``Historically, the government has kept the
An 1886 classic by Scottish novelist Robert Louis Stevenson, “A Strange Case of Dr. Jekyll and Mr. Hyde” depicts a tale of a person’s internal “good versus evil” conflict; a personality switch struggle triggered by a scientific experiment which transmogrifies the respectable Dr. Henry Jeckyll into a hideous murderer in Mr. Edward Hyde. The story ends with the dearth of the potion required to bring Mr. Hyde back to his original state or Dr. Jeckyll, where “both” eventually dies.
The financial markets today seem to illuminate of a Dr. Jeckyll and Mr. Hyde syndrome.
On one hand, Dr. Jeckyll appears to be represented by the equities side, which has seemingly been placid and convalescent following the recent bouts of transformation from Mr. Hyde, prompted by the August subprime led shakeout.
On the other hand, the vicious strains of Mr. Hyde have been quite evident in the persistent arterial blockages in the global credit market, the continuing maelstrom in the currency markets and the accelerating perceptions of a sharp economic downturn in the
Where the balancing of the asymmetric conditions of Dr. Jeckyll and Mr. Hyde requires a certain magical potion, its functional equivalent in today’s milieu is the financial engineered credit-driven liquidity structure that has underpinned the sustainability of the current system as shown by derivatives expert, Satyajit Das in Figure 1.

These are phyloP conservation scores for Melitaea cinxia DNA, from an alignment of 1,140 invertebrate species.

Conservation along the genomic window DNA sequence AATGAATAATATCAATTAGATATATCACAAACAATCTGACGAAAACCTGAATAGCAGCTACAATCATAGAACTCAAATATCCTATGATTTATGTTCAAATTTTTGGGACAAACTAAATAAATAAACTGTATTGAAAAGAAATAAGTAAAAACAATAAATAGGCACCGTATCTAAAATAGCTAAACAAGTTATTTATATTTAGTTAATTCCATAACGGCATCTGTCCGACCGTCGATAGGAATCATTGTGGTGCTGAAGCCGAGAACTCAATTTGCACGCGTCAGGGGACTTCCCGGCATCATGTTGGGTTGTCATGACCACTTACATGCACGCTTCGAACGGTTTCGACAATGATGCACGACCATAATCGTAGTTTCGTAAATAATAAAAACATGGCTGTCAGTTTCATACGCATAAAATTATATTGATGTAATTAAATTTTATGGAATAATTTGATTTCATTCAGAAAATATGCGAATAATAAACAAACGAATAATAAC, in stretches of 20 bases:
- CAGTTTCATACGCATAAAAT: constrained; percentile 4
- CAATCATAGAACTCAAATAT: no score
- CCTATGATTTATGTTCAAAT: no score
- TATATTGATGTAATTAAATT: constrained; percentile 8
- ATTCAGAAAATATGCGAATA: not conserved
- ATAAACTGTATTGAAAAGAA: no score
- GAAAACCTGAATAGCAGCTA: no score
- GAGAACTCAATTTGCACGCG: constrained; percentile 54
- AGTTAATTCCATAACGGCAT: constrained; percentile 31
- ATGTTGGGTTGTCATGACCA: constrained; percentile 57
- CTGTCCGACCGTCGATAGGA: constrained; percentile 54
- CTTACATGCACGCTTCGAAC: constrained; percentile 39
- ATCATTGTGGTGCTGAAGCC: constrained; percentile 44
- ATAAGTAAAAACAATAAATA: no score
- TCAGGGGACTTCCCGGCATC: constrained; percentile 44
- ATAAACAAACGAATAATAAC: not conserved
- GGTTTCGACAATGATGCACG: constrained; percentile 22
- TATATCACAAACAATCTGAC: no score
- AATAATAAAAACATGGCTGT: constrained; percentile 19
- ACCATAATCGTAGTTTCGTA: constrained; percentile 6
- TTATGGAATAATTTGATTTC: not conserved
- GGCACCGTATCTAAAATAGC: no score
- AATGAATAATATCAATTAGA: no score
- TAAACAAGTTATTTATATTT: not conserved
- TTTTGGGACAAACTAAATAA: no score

Figure 1: Satyajit Das: The New Liquidity Factory
Mr. Das describes of the transformation of the credit system from the traditional banking driven process to a “borrowing money from borrowed money” structure, we quote Mr. Satyajit Das (highlight mine),
``In the new liquidity factory, investors did the borrowing - hedge funds borrowed against investments; traders borrowed cheap money (especially yen at zero interest rates) to fund high yielding assets in the famous carry trade. Financial engineering disguised leverage so that an investor’s balance sheet today does not tell you the amount of leverage being employed.
``The new liquidity factory is self-perpetuating. If you bought assets with borrowings then as the asset went up in price you borrowed more money against it. In an accelerating spiral, asset prices rise as debt fuels demand for the asset. Higher prices decrease the returns forcing the investors to borrow more to increase returns. Bankers became adept at stripping money out of existing assets that had appreciated in price, such as homes. In the
In a pyramid framework, the present liquidity has principally been built from the bottom, where layers and layers of leverages consisting of securitized debt and derivatives comprise the majority of what drives the global financial markets.
The astounding degree of leverage has been estimated as a percentage of GDP and as a share of liquidity distribution by Mr. Das, which implies that the present financial system has increasingly been über sensitive to interest rates, price actions and volatility fluctuations.
The recent perky equity markets adamantly believe that global central banks led by the US Federal Reserve will be able to successfully plug and repair the recently punctured structure as a result of the deepening US housing recession impelled security losses, and the sustain the party.
We hope they are right and Dr. Jeckyll prevails.